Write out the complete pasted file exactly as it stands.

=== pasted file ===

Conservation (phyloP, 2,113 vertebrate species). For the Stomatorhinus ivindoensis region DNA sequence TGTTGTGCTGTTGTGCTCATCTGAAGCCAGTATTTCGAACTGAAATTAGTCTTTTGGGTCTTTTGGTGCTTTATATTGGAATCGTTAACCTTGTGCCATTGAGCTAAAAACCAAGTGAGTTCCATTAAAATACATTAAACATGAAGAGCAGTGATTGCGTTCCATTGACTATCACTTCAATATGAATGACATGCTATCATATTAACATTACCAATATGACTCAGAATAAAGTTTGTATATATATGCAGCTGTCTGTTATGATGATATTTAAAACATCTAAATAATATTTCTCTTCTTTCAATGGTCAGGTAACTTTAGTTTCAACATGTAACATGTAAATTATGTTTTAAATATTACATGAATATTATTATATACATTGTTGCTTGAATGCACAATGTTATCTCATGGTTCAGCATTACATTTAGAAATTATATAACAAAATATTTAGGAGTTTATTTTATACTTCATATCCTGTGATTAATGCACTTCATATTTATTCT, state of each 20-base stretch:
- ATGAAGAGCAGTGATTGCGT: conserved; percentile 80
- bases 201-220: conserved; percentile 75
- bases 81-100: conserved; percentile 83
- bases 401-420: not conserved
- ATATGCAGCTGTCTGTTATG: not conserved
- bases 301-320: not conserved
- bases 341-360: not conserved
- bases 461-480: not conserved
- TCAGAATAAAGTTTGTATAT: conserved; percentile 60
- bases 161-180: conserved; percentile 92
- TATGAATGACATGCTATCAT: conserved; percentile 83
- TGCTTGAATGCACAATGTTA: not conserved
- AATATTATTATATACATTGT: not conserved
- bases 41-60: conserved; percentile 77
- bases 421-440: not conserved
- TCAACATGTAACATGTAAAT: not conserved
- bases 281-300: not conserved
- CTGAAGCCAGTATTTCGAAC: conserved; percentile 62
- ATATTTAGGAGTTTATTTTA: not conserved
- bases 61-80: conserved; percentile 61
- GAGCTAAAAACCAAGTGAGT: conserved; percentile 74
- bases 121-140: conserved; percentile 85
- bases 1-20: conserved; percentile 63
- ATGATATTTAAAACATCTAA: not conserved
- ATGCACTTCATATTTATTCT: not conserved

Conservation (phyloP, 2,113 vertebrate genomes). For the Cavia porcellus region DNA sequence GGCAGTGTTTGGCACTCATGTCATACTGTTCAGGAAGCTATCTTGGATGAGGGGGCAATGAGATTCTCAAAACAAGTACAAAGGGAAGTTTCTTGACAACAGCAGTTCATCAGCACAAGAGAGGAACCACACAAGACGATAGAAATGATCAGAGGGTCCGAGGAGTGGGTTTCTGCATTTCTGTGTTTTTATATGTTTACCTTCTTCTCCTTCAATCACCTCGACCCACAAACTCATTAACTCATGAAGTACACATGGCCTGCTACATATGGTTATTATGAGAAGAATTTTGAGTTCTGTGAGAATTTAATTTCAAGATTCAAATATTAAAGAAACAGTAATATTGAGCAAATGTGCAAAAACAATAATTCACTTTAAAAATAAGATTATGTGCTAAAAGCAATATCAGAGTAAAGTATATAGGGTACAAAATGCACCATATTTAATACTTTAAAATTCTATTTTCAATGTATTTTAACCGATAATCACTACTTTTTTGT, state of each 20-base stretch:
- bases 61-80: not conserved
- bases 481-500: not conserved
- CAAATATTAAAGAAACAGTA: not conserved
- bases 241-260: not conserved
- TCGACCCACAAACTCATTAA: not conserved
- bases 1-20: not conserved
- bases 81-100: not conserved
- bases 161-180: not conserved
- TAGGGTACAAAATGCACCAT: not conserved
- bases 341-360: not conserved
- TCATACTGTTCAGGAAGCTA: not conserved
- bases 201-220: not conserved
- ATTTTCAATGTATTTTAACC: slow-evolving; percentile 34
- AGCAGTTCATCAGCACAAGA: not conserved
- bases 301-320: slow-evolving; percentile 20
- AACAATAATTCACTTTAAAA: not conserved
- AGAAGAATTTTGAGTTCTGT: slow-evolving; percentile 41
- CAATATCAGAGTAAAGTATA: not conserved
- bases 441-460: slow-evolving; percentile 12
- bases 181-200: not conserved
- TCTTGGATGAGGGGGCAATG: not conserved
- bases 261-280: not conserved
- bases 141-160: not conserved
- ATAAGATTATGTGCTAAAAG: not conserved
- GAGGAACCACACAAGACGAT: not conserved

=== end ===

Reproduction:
Conservation (phyloP, 2,113 vertebrate species). For the Stomatorhinus ivindoensis region DNA sequence TGTTGTGCTGTTGTGCTCATCTGAAGCCAGTATTTCGAACTGAAATTAGTCTTTTGGGTCTTTTGGTGCTTTATATTGGAATCGTTAACCTTGTGCCATTGAGCTAAAAACCAAGTGAGTTCCATTAAAATACATTAAACATGAAGAGCAGTGATTGCGTTCCATTGACTATCACTTCAATATGAATGACATGCTATCATATTAACATTACCAATATGACTCAGAATAAAGTTTGTATATATATGCAGCTGTCTGTTATGATGATATTTAAAACATCTAAATAATATTTCTCTTCTTTCAATGGTCAGGTAACTTTAGTTTCAACATGTAACATGTAAATTATGTTTTAAATATTACATGAATATTATTATATACATTGTTGCTTGAATGCACAATGTTATCTCATGGTTCAGCATTACATTTAGAAATTATATAACAAAATATTTAGGAGTTTATTTTATACTTCATATCCTGTGATTAATGCACTTCATATTTATTCT, state of each 20-base stretch:
- ATGAAGAGCAGTGATTGCGT: conserved; percentile 80
- bases 201-220: conserved; percentile 75
- bases 81-100: conserved; percentile 83
- bases 401-420: not conserved
- ATATGCAGCTGTCTGTTATG: not conserved
- bases 301-320: not conserved
- bases 341-360: not conserved
- bases 461-480: not conserved
- TCAGAATAAAGTTTGTATAT: conserved; percentile 60
- bases 161-180: conserved; percentile 92
- TATGAATGACATGCTATCAT: conserved; percentile 83
- TGCTTGAATGCACAATGTTA: not conserved
- AATATTATTATATACATTGT: not conserved
- bases 41-60: conserved; percentile 77
- bases 421-440: not conserved
- TCAACATGTAACATGTAAAT: not conserved
- bases 281-300: not conserved
- CTGAAGCCAGTATTTCGAAC: conserved; percentile 62
- ATATTTAGGAGTTTATTTTA: not conserved
- bases 61-80: conserved; percentile 61
- GAGCTAAAAACCAAGTGAGT: conserved; percentile 74
- bases 121-140: conserved; percentile 85
- bases 1-20: conserved; percentile 63
- ATGATATTTAAAACATCTAA: not conserved
- ATGCACTTCATATTTATTCT: not conserved

Conservation (phyloP, 2,113 vertebrate genomes). For the Cavia porcellus region DNA sequence GGCAGTGTTTGGCACTCATGTCATACTGTTCAGGAAGCTATCTTGGATGAGGGGGCAATGAGATTCTCAAAACAAGTACAAAGGGAAGTTTCTTGACAACAGCAGTTCATCAGCACAAGAGAGGAACCACACAAGACGATAGAAATGATCAGAGGGTCCGAGGAGTGGGTTTCTGCATTTCTGTGTTTTTATATGTTTACCTTCTTCTCCTTCAATCACCTCGACCCACAAACTCATTAACTCATGAAGTACACATGGCCTGCTACATATGGTTATTATGAGAAGAATTTTGAGTTCTGTGAGAATTTAATTTCAAGATTCAAATATTAAAGAAACAGTAATATTGAGCAAATGTGCAAAAACAATAATTCACTTTAAAAATAAGATTATGTGCTAAAAGCAATATCAGAGTAAAGTATATAGGGTACAAAATGCACCATATTTAATACTTTAAAATTCTATTTTCAATGTATTTTAACCGATAATCACTACTTTTTTGT, state of each 20-base stretch:
- bases 61-80: not conserved
- bases 481-500: not conserved
- CAAATATTAAAGAAACAGTA: not conserved
- bases 241-260: not conserved
- TCGACCCACAAACTCATTAA: not conserved
- bases 1-20: not conserved
- bases 81-100: not conserved
- bases 161-180: not conserved
- TAGGGTACAAAATGCACCAT: not conserved
- bases 341-360: not conserved
- TCATACTGTTCAGGAAGCTA: not conserved
- bases 201-220: not conserved
- ATTTTCAATGTATTTTAACC: slow-evolving; percentile 34
- AGCAGTTCATCAGCACAAGA: not conserved
- bases 301-320: slow-evolving; percentile 20
- AACAATAATTCACTTTAAAA: not conserved
- AGAAGAATTTTGAGTTCTGT: slow-evolving; percentile 41
- CAATATCAGAGTAAAGTATA: not conserved
- bases 441-460: slow-evolving; percentile 12
- bases 181-200: not conserved
- TCTTGGATGAGGGGGCAATG: not conserved
- bases 261-280: not conserved
- bases 141-160: not conserved
- ATAAGATTATGTGCTAAAAG: not conserved
- GAGGAACCACACAAGACGAT: not conserved